In 1968, Kristin's dad packed the family up in their VW bus (flower decals on the side of the VW bus, curtains on the windows) and set out on a family adventure. He tasked the family with finding the place that spoke to them. They found it in the Pacific Northwest.
Screenwriter Julia Cox is set to adapt Kristin Hannah’s best-seller “The Great Alone,” for TriStar. Elizabeth Cantillon and Laura Quicksilver will produce.
1. Before reading the book, what was your perception of life in Alaska? What surprised you?
2. The wild, spectacular beauty of Alaska. It was otherworldly somehow, magical in its vast expanse, an incomparable landscape of soaring glacier-filled white mountains that ran the length of the horizon, knife-tip points pressed high into a cloudless, cornflower blue sky." (22) The author describes the Alaskan landscape with such electric language—what passages did you find the most moving? Did they help you visualize the place or inspire you? Did you find the landscape to be in contrast to the violence of the story? Or do you think it complemented the breathtaking feeling of young love?
3. What aspects of the lifestyle would you find the most challenging in the wild? How would you handle the isolation, the interdependence among neighbors, the climate? Would you have what it takes to survive?
4. "Up here, there’s no one to tell you what to do or how to do it. We each survive our own way. If you’re tough enough, it’s heaven on earth." (39) What drives the settlers in The Great Alone to Alaska? They’re not all desperate people in desperate need of a fresh start like the Allbrights, but what could be attractive about this unique way of life for some? What brings Large Marge there? The Walker family? Do you think most are hunting for something—or hiding?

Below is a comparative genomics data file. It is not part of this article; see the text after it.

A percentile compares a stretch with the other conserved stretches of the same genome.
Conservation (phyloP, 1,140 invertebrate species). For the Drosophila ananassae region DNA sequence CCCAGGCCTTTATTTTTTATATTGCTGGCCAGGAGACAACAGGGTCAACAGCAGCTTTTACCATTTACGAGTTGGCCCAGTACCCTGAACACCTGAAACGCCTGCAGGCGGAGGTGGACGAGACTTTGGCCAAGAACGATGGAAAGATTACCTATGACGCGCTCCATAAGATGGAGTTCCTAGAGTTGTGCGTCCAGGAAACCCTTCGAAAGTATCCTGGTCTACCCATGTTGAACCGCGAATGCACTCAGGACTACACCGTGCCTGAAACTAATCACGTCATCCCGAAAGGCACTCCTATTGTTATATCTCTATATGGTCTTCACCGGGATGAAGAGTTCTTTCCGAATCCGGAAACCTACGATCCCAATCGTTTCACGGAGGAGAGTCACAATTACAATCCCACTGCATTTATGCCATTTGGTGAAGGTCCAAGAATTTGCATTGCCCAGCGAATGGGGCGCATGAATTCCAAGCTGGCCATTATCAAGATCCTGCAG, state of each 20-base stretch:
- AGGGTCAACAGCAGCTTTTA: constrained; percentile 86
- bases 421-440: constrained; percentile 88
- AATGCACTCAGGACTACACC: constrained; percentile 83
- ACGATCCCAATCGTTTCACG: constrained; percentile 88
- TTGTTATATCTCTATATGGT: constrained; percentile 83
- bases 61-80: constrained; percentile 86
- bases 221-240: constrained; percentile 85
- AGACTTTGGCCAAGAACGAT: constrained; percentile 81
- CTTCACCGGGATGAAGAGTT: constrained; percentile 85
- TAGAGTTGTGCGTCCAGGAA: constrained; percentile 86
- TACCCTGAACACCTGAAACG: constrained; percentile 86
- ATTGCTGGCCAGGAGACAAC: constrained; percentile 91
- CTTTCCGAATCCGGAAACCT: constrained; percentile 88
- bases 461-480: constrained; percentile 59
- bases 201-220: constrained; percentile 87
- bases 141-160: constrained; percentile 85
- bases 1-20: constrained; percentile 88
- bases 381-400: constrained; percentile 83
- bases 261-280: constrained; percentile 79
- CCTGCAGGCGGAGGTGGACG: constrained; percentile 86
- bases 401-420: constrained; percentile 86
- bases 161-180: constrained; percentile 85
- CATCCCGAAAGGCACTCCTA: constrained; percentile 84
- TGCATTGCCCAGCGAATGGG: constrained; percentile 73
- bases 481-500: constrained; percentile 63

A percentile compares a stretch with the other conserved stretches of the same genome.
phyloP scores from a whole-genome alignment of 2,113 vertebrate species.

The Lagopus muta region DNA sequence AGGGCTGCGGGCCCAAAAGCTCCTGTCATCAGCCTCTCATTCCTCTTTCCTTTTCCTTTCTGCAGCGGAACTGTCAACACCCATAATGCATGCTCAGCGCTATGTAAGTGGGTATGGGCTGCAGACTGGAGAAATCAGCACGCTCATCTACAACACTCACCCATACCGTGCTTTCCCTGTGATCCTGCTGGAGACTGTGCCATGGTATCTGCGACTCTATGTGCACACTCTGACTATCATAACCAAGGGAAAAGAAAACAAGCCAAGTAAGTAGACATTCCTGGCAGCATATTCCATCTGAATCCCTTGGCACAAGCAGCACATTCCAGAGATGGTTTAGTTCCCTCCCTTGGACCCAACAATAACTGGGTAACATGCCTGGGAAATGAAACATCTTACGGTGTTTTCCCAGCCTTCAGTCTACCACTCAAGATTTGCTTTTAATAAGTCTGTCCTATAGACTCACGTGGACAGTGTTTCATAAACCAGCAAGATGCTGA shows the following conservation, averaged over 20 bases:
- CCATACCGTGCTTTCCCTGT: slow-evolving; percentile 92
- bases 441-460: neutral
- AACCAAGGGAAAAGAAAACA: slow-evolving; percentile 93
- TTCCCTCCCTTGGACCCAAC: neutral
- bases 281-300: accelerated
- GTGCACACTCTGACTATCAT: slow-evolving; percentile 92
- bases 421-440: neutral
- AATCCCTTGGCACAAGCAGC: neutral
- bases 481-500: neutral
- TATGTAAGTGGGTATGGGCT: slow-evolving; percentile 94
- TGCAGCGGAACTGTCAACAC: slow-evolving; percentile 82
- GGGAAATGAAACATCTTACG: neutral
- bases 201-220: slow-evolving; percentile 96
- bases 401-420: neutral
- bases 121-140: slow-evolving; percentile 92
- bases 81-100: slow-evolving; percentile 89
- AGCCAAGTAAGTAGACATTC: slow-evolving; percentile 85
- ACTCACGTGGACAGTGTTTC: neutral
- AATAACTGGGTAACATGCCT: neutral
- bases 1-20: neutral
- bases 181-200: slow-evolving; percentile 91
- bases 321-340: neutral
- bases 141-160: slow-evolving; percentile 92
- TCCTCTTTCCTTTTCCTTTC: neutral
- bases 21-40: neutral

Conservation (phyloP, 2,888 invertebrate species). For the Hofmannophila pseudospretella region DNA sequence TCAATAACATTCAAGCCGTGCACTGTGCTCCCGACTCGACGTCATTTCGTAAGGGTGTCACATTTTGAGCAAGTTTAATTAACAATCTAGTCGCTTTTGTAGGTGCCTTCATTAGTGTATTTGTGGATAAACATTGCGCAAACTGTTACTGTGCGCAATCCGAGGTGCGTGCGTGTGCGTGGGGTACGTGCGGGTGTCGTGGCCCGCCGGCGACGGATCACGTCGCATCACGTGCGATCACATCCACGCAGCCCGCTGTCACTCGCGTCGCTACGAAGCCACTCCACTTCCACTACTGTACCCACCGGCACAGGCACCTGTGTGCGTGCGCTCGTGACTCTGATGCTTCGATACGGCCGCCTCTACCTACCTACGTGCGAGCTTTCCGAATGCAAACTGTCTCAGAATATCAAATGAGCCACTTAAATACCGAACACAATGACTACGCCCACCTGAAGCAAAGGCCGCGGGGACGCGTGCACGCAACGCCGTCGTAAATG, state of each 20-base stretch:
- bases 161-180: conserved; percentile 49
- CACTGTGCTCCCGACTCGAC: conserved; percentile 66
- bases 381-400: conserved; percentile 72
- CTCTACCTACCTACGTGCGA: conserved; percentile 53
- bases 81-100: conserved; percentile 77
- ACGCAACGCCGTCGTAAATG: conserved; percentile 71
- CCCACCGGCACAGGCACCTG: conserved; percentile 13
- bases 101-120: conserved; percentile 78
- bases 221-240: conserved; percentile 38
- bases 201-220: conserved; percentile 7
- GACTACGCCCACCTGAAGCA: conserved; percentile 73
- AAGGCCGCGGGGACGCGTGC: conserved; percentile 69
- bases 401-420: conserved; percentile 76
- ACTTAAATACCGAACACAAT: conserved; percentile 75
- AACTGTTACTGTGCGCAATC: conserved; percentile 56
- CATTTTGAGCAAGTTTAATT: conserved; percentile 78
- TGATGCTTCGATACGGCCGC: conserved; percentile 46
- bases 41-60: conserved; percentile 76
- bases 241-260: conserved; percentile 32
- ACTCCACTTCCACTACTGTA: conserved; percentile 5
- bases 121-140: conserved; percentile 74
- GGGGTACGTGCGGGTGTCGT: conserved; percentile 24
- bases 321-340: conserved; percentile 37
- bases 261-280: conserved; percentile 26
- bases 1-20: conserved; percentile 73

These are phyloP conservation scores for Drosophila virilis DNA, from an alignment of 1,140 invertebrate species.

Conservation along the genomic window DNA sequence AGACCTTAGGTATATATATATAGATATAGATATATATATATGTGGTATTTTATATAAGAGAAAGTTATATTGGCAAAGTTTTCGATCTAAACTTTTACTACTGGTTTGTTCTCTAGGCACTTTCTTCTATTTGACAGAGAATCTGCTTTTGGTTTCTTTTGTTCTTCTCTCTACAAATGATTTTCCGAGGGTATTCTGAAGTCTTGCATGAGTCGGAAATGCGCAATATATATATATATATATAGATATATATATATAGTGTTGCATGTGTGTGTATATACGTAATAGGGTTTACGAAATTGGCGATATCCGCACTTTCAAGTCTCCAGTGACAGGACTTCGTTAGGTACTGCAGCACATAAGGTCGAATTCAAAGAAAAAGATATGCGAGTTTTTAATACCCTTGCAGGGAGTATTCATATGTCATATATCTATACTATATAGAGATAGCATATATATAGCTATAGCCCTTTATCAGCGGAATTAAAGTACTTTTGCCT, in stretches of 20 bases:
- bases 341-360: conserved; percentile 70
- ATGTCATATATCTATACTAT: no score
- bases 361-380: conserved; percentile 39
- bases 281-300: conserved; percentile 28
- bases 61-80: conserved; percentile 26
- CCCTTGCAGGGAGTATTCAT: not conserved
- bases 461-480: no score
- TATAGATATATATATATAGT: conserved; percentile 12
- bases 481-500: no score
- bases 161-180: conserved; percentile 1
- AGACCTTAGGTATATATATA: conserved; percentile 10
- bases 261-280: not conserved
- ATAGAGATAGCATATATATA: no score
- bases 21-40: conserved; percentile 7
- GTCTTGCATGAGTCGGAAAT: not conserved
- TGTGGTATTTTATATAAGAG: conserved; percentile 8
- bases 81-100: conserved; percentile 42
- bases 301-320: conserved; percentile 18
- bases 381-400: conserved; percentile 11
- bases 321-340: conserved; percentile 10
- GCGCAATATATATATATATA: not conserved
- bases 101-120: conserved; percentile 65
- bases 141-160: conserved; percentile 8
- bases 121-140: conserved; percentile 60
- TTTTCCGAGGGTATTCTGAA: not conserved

5. In The Great Alone, we’re transported by the author back to America in the early seventies with plot elements such as the gas shortage, shocking news headlines, counter-cultural ideas, and of course, the wardrobe choices. If you were present for these years, what was it like to see snapshots of it in the story? Did it match up with your memories, or color the story for you? What would you add?
6. Did you find Cora’s actions and liberated" mind-set to be in conflict? When we first meet Cora she’s venting about discriminatory credit practices at the bank while sipping from a feminist-messaged coffee cup, but we soon discover she’s at a tense crossroads in her personal life. What do you think holds her back?
7. Leni sees the complexity of her parents’ relationship when in such close quarters with them in the cabin—the rawness of their lives together. Did you think it was going to be the weather or the violence that killed them first?
8. Discuss the forms of love within this book—crazy and romantic love, neighborly love and compassion, love for the natural world, and a mother’s love. What else would you add?
9. A girl was like a kite; without her mother’s strong, steady hold on the string, she might just float away, be lost somewhere among the clouds." (118) If you have faced the loss of a loved one, did you find this quote to have special resonance for you? What did the author get right about this sentiment? How else would you describe a mother’s influence? Does Cora serve such a role for Leni—why and why not? Did your ideas change throughout the book?
10. Leni and Matthew compare their friendship with Sam and Frodo’s from The Lord of the Rings, but what other couples from literature do you think they’d fit neatly into the roles of ?
11. This is dangerous, she thought, but she couldn’t make herself care. All she could think about now was Matthew, and how it had felt when he kissed her, and how much she wanted to kiss him again." (233) Do you recall your own days of young love and that rush of feeling? Do you think the experience is universal?
12. How did the building of Ernt’s wall affect you as a reader? Did you find that the construction heightened the suspense—or was it suffocating?
13. Did you see Cora’s explosive act of protection coming? What did it feel like to read that scene? As a parent, do you think you’d be capable of the same act, or be able to write such a confessional letter?
14. Did you hold Leni responsible in your mind for any of Matthew’s misfortune? Why or why not? How does Leni show her devotion in the end? Did you anticipate the kind of future that is set in motion for them at the close of the book?
15. At the end of the story, Leni ends up back in Alaska—do you think there’s an ultimate place where people belong? How would you know if you got there?